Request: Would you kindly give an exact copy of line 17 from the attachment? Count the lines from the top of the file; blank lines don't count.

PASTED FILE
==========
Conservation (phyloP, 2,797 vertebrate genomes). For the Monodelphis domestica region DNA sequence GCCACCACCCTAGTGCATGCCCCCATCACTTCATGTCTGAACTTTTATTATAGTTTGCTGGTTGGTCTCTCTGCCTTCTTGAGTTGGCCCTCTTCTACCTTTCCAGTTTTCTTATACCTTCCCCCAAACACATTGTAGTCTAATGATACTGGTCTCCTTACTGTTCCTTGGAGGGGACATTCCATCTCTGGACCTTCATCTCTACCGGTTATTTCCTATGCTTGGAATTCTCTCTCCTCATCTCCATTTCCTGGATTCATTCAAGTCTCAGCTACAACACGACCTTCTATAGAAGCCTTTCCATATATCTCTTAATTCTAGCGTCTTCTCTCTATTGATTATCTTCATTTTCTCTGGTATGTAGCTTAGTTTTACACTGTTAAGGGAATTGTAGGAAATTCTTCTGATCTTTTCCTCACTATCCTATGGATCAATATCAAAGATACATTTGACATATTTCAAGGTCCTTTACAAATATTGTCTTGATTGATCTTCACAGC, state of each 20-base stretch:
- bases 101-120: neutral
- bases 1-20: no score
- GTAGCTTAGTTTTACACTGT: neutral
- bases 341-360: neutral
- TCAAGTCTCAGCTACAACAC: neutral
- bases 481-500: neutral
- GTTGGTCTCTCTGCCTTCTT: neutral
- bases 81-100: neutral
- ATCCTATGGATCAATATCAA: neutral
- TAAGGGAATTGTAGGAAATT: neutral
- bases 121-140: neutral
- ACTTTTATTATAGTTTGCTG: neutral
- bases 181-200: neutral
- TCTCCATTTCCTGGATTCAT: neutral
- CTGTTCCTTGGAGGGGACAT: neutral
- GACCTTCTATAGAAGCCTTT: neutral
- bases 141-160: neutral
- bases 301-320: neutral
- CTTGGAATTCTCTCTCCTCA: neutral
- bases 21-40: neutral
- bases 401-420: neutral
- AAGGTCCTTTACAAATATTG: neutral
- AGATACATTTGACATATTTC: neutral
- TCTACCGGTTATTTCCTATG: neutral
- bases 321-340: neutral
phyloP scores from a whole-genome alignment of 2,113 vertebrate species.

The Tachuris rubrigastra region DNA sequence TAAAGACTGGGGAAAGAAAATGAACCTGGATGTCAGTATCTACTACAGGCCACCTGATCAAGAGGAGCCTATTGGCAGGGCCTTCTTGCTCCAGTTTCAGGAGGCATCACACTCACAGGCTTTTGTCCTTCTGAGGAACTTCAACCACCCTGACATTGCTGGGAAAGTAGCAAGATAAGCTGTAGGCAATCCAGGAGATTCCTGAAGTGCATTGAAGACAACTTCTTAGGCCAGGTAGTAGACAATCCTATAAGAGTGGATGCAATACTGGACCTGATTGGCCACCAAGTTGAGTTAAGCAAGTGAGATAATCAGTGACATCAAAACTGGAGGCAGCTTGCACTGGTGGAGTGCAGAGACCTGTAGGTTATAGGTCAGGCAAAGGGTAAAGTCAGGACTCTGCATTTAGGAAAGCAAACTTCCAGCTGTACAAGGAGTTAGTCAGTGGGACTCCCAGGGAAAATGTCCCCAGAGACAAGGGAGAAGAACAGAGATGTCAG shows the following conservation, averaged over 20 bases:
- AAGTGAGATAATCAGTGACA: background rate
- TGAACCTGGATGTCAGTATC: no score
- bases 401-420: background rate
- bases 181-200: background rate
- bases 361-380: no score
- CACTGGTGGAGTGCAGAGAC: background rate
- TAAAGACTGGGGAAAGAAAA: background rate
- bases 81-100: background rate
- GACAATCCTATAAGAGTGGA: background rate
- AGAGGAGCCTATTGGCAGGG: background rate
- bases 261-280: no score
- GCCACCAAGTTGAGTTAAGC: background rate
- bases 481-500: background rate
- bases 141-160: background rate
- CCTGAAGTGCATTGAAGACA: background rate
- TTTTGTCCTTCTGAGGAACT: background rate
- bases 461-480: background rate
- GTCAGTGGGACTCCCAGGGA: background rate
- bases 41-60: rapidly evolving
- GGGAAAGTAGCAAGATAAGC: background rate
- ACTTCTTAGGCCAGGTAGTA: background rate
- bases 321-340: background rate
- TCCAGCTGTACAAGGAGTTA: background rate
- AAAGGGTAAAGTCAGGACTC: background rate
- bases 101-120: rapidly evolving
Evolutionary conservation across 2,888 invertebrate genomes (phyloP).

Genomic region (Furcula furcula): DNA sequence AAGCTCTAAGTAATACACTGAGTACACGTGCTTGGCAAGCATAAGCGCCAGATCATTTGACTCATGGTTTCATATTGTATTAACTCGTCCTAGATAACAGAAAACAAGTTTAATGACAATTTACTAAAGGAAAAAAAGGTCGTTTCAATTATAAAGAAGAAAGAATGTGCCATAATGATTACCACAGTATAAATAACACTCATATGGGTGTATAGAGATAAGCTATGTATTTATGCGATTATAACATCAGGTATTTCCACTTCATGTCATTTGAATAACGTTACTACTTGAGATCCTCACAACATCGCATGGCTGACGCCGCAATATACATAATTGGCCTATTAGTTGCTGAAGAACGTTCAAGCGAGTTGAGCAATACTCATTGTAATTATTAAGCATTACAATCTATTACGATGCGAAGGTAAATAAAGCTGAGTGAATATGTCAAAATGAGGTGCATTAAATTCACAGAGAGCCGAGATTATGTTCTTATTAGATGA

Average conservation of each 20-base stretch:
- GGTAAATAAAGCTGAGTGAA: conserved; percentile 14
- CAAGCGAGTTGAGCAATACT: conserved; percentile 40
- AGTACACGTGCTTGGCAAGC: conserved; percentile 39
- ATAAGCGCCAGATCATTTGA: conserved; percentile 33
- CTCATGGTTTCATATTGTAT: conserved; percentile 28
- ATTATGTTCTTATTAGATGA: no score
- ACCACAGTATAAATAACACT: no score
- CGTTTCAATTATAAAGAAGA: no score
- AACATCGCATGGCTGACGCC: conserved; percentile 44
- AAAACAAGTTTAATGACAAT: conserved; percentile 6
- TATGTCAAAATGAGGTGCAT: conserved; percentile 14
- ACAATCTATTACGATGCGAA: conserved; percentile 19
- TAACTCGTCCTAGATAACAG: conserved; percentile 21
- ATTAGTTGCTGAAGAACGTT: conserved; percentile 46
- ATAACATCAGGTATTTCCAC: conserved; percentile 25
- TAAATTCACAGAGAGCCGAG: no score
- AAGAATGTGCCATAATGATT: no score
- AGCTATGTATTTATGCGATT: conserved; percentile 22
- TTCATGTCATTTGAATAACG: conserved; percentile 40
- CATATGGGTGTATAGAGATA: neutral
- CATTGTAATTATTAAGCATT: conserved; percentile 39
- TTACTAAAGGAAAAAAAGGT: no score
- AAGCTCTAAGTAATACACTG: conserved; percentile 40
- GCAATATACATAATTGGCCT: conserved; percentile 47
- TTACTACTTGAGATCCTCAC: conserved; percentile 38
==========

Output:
- GACCTTCTATAGAAGCCTTT: neutral